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ニュース&イベント: クライアント・アドバイザリー



Executive Summary

  • On April 23, 2024, the United States Department of Labor released its final rule to increase the minimum salary requirements for the “white collar” exemption applicable to executive, administrative and professional employees to exempt them from minimum wage and overtime pay requirements under the Fair Labor Standards Act (“FLSA”).
  • Effective July 1, 2024, an executive, administrative or professional employee must be paid an annual salary of $43,888 per year (up from $35,568) in order to be classified as salaried-exempt. This threshold will increase to $58,656 on January 1, 2025. Meanwhile, the annual salary threshold for the highly compensated employee exemption will increase to $132,964 on July 1, 2024 (up from $107,432), and then again to $151,164 on January 1, 2025.
  • These substantial increases in annual salary minimums pose a financial challenge for many employers utilizing such exemptions.  Employers will be left with limited options: (i) raising pay for salaried-exempt employees in line with the thresholds; (ii) re-classifying them as hourly non-exempt employees subject to minimum wage and overtime requirements; or (iii) re-structuring their operations.

Current Overtime Rule

The FLSA requires that overtime be paid to employees for hours worked over 40 in a week unless the employee meets a certain exemption. Employees exempt from overtime include, amongst others, those employed as bona fide executive, administrative, or professional (EAP) employees – commonly referred to as the “white collar” exemptions. For decades, the DOL has used a three-part test to determine an employee qualifies for an exemption.  In order to qualify for one of these white-collar exemptions, EAP employees must:

  • primarily perform executive, administrative or professional duties as provided in the DOL’s regulations (the duties test);
  • be paid on a salary basis, meaning that the employee is paid a predetermined and fixed salary that is not subject to reduction because of variations in the quality or quantity of work performed (the salary basis test); and
  • be paid more than a specified salary threshold, currently $684 per week or $35,568 annually (the salary level test).

Additionally, under the highly compensated employee (HCE) test, certain employees are exempt from the FLSA’s overtime pay requirements if they: (1) are paid total annual compensation of at least $107,432; (2) receive at least $684 per week paid on a salary or fee basis; (3) perform office or non-manual work; and (4) customarily and regularly perform at least one of the exempt duties or responsibilities of an executive, administrative or professional employee.

Final Overtime Rule

The final rule makes the following notable changes:

  • Increases minimum salary threshold level for EAP exempt employees.  Beginning July 1, 2024, the final rule calls for an increase in the threshold for EAP exempt employees to $43,888 per year (up from $35,568). On January 1, 2025, the final rule will again raise the threshold for EAP exempt employees, up to $58,656 per year.
  • Increases total compensation threshold for the “HCE” exemption.  Beginning July 1, 2024, the total annual compensation requirement for highly compensated employees will be $132,964 (up from $107,432). On January 1, 2025, the annual compensation requirement will again increase to $151,164.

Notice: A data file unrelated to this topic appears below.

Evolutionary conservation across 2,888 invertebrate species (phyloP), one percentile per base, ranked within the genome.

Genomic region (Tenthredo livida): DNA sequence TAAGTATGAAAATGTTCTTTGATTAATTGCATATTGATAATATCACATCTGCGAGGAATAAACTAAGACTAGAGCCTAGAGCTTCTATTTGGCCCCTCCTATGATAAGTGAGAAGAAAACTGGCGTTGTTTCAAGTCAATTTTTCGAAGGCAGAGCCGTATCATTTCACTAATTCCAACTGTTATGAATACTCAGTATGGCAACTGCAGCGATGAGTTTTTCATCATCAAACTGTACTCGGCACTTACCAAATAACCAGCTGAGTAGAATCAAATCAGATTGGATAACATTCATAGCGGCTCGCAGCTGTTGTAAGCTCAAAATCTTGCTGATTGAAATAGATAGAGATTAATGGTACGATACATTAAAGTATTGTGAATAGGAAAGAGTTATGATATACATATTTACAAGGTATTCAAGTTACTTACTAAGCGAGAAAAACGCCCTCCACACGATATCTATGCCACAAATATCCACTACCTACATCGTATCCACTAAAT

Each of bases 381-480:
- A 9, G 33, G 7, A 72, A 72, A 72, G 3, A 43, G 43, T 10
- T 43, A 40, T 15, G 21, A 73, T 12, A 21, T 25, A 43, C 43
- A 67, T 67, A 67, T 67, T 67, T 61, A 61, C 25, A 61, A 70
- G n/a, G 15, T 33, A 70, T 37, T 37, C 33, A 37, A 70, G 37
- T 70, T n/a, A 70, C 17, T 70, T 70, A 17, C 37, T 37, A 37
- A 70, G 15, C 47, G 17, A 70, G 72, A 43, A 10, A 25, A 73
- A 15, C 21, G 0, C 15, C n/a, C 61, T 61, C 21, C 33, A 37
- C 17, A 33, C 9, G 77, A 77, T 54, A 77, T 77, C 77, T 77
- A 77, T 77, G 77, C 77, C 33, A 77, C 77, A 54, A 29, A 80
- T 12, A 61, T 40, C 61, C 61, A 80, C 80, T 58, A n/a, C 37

• Automatic updates every three years.  Beginning July 1, 2027, and every three years thereafter, the salary thresholds will automatically increase, using wage data available at the time of the update.

Recommendations for Employers

Employers are encouraged to reassess their employee classifications to ensure properly classification, both in terms of salary threshold and job duties, and identify any existing misclassification issues. Then, employers should determine if any current exempt employees may be impacted by the final rule, and how they wish to handle such employees in the future.  Employers will be left with limited options: (i) raising pay for salaried-exempt employees to meet the increased thresholds; (ii) re-classifying them as hourly non-exempt employees subject to minimum wage and overtime requirements; or (iii) re-structuring their operations.  Employers not prepared to raise wages sufficient to meet the proposed salary thresholds may wish to review the impacted salaried-exempt employees' average hours per work week to estimate future overtime hours or consider whether their work can be redistributed in a manner to reduce or eliminate the need for overtime hours.  Notably, to calculate overtime for non-exempt employees, employers must factor nondiscretionary bonuses, commissions and other such types of compensation into the employee’s regular rate.

The DOL estimates that the final salary thresholds will result in millions of American workers either receiving salary increases to remain exempt or becoming eligible for overtime.  Employment practitioners anticipate interested business groups will oppose the final rule by filing litigation which may delay its implementation.  Despite any legal challenges the final rule may face, employers should still understand its impact on their workplace and be prepared to comply by July 1, 2024.

If you have any questions about the DOL’s final overtime rule or its impact on your company’s employee classifications, please contact Naureen Amjad, Kevin Borozan or any other member of Masuda Funai’s Employment, Labor and Benefits Group.

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